Published on June 24th, 2016 | by Joshua New0
10 Bits: the Data News Hotlist
This week’s list of data news highlights covers June 18-24, 2016 and includes articles about a smartphone app that can warn users about dangers drivers and the winner of the U.S. Department of Transportation’s Smart City Challenge.
The U.S. Defence Advanced Research Projects Agency (DARPA) has launched the Data-Driven Discovery of Models (D3M) program to develop software tools that can make it easier for workers without data science expertise to work with data. D3M will focus on creating algorithms that automate portions of the data modeling process so that subject matter experts can create complex empirical models without additional training. DARPA created D3M to help ensure that employers can take advantage of the benefits of data despite a substantial and growing global shortage of workers with data science skills.
Startup Nexar has released a smartphone app that serves as a “dashcam”—a camera that records through a vehicle’s windshield—that will soon begin using the cameras and other sensors on phones to detect dangerous driving on the road and identify vehicles known to have bad drivers. The app records the license plates of vehicles that exhibit dangerous behavior in front of the user, such as cutting off a user’s car or braking suddenly, to develop driving scores for each vehicle. Later this year, Nexar will update its app to automatically warn drivers when it detects a vehicle with a low score nearby on the road so that they can take extra precautions.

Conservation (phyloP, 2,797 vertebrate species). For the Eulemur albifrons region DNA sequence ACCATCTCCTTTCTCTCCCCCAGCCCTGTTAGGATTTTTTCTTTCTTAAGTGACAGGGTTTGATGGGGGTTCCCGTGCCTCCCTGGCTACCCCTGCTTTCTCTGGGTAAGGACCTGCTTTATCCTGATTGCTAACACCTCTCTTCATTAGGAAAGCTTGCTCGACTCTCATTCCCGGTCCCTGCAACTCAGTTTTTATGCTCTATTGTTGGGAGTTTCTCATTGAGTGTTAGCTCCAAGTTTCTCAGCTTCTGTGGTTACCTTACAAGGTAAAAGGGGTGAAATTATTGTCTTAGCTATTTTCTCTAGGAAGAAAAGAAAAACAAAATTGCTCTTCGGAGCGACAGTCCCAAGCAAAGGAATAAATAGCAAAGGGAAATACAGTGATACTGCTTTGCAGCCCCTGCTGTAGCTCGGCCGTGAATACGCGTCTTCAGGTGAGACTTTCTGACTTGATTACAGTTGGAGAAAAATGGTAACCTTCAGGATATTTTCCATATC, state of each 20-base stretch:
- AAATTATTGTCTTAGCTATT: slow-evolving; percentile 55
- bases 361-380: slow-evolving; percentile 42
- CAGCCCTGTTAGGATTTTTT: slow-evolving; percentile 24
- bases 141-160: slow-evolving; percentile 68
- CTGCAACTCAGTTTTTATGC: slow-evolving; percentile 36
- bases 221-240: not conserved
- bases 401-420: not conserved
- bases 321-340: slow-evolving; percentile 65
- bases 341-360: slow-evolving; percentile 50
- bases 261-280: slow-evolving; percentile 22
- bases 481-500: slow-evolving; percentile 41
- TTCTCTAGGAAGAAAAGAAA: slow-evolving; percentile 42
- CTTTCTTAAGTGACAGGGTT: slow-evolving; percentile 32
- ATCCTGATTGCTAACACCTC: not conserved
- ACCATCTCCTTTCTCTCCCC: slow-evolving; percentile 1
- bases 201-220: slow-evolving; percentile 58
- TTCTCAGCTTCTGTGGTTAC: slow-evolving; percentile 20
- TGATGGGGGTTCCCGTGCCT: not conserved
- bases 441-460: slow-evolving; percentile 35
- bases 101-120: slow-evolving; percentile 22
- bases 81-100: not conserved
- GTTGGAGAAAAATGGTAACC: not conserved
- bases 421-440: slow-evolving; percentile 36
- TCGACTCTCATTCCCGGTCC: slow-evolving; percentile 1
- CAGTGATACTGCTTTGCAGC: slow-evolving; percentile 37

Researchers at the Massachusetts Institute of Technology have developed a deep learning algorithm that can predict what will happen in a scene from a television show based on still images. The researchers trained their algorithm with 600 hours of unlabeled clips from popular shows and had it guess if characters in a scene would hug, kiss, shake hands, or high-five based on the initial frames of the scene. The algorithm was correct 43 percent of the time, and though human subjects were correct 71 percent of the time, the algorithm was substantially more accurate than an untrained control algorithm.
The White House has announced the creation of the Smart Manufacturing Innovation Institute in Los Angeles, which will bring together industry, academic, and non-profit leaders to advance research into connected sensors and digital tools that can substantially improve manufacturing efficiency. The Smart Manufacturing Innovation Institute will receive $70 million from the Department of Energy and an additional $70 million from industry groups and state entities. The institute is the ninth smart manufacturing hub established as part of the Obama Administration’s National Network for Manufacturing Innovation, which aims to boost the competitiveness of the U.S. manufacturing sector with new technologies.
The U.S. State Department has announced it will deploy an analytics platform and install smart electricity meter networks in 22,000 of its buildings around the world to monitor their energy use in real time and improve their efficiency. By the end of 2017, the State Department will install the smart meters in 200 of its 275 posts, each of which which can span hundreds of office buildings, apartments, and large facilities, and it will fully deploy the technology to all of its posts by 2020. By tracking the energy use of all of its buildings in real time, the State Department will be able to identify opportunities to reduce energy consumption and costs.